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Chris Christie may be running from behind in a crowded Republican presidential field, but he's running hard. Tuesday was his 50th day of campaigning in New Hampshire. He's made more visits to the state than any other candidate.
Now Christie is hoping a key endorsement this week, as well as his experience as governor of New Jersey, will help energize his New Hampshire campaign.
On Monday night, Christie was in Loudon for one of his many town meetings.
"A few weeks ago the entire campaign changed because the single most important responsibility of the president of the United States, in my opinion, is to protect the safety and the security of the American people," Christie told the crowd.
The Paris attacks have changed the focus of the presidential campaign, and Christie hopes that will help him. He puts terrorism and national security at the center of his stump speech, and he uses blunt language to make his case.
"The world is threatening us now," Christie said, adding that the U.S should close its doors to Syrian refugees.
Christie also chided President Obama for misplaced priorities.
"No one can tell me that climate change is the foreign policy imperative in a world where Parisians ... are murdered in cold blood," Christie said. "No one can tell me that the president should be overseas trying to put together a coalition to fight climate change. He should stand up, be a real leader, and put together a coalition to destroy ISIS. That's what he should be spending his time doing."
Christie's stump speech includes a story about the 9/11 attacks, when he lost contact with his wife, who was working in Manhattan that day, not far from the World Trade Center.
"Five and a half hours went by when I was trying to reach her," Christie recalled. "Both buildings fell ... 3,000 people, and I didn't know where my wife was. I couldn't find her."
His wife was fine and now accompanies him on the campaign trail. But Christie says that experience made him wise to the challenges facing the world today. And Christie says he has the experience — as a U.S. attorney and as a Republican governor in the blue state of New Jersey — to get things done and keep people safe.
Many of the 200 or so people who filled the Loudon firehouse on Monday to hear Christie speak, sitting in folding chairs alongside fire trucks, liked his focus on terrorism.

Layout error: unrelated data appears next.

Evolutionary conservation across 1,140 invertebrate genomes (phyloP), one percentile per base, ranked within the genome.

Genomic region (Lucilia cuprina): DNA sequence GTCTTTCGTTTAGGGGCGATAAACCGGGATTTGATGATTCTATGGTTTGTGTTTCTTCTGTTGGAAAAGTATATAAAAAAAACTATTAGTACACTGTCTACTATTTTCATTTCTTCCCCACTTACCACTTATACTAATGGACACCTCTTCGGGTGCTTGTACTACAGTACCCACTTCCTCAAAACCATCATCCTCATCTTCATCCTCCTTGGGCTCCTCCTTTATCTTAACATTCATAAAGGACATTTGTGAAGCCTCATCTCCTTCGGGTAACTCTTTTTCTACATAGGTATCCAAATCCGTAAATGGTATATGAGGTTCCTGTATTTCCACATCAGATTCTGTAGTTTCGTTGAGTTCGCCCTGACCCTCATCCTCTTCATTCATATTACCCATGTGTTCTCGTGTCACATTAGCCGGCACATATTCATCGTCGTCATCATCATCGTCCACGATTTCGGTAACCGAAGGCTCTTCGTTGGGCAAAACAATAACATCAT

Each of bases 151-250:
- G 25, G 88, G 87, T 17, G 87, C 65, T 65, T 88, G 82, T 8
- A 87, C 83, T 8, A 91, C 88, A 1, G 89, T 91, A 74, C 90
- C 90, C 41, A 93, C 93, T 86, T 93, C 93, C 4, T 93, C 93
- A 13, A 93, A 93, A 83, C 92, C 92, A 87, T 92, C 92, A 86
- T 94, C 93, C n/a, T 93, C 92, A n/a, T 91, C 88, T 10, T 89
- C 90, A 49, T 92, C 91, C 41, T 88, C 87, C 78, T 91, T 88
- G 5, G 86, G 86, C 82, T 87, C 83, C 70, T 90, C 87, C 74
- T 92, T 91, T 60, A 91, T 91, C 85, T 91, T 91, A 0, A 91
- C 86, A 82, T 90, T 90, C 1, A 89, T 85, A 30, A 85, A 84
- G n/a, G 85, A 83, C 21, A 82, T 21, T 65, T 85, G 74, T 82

"When I came back from Vietnam, I didn't have to worry about the VC jumping out of a bush trying to kill me," said Dave Copson, a voter from Loudon who says he's still undecided. "But now anywhere in the world you got these Muslim terrorists wreaking havoc, and no one seems to do anything about it. And it to me, it's absurd. It's ridiculous."
Marie Curry, of Concord, says she's now a Christie supporter.
"He lived through 9/11. His wife was working in the city at that time, he has firsthand experience with all of that," Curry said. "And I think he would be a great commander in chief. He would be strong, and I think he would help our nation to regain some of what it's lost over the last seven years."
In recent months, Christie's campaign has struggled. Because of low poll numbers, Republican debate organizers excluded him from some of the main events. But he got a big boost this week: an endorsement from the Union Leader, the iconic conservative New Hampshire newspaper.
"We think Christie stands the best chance of getting the nomination and getting it away from Mr. Trump," said Joe McQuaid, the Union Leader's publisher.
McQuaid calls Donald Trump, who's been leading in the polls, "dangerous." And he says Christie is the best hope to defeat him — and the eventual Democratic nominee.
"Christie's performance since Paris, he speaks with some authority," McQuaid said. "He's a brusque guy. People are so distrustful of Washington that they're looking for somebody who ... speaks with the bark off — like Trump in that respect — but I think Christie knows what the hell he's talking about."
Christie also has his critics. Democrats point out that under his leadership, New Jersey's credit rating was downgraded a record nine times. Public employee unions accuse him of breaking promises to protect pensions. And a U.S. prosecutor continues to investigate the so-called "Bridgegate" scandal, when some of his aides engineered a massive traffic jam for political payback, though Christie has not been implicated.
But here in New Hampshire, Wayne MacDonald, state chairman of Christie campaign, says Christie's many visits will pay off.
"We need to to do well in New Hampshire, we've made no secret of that," MacDonald said. "This is his 49th day in New Hampshire since January, more than any other candidate. You know, that's basically what he's doing and what he needs to do, and it's going to serve him well."
MacDonald was co-chair of John McCain's campaign back in 2000, when McCain practically moved to New Hampshire and almost won the Republican presidential nomination. With that same strategy in 2008, McCain did win.
This segment aired on December 2, 2015.
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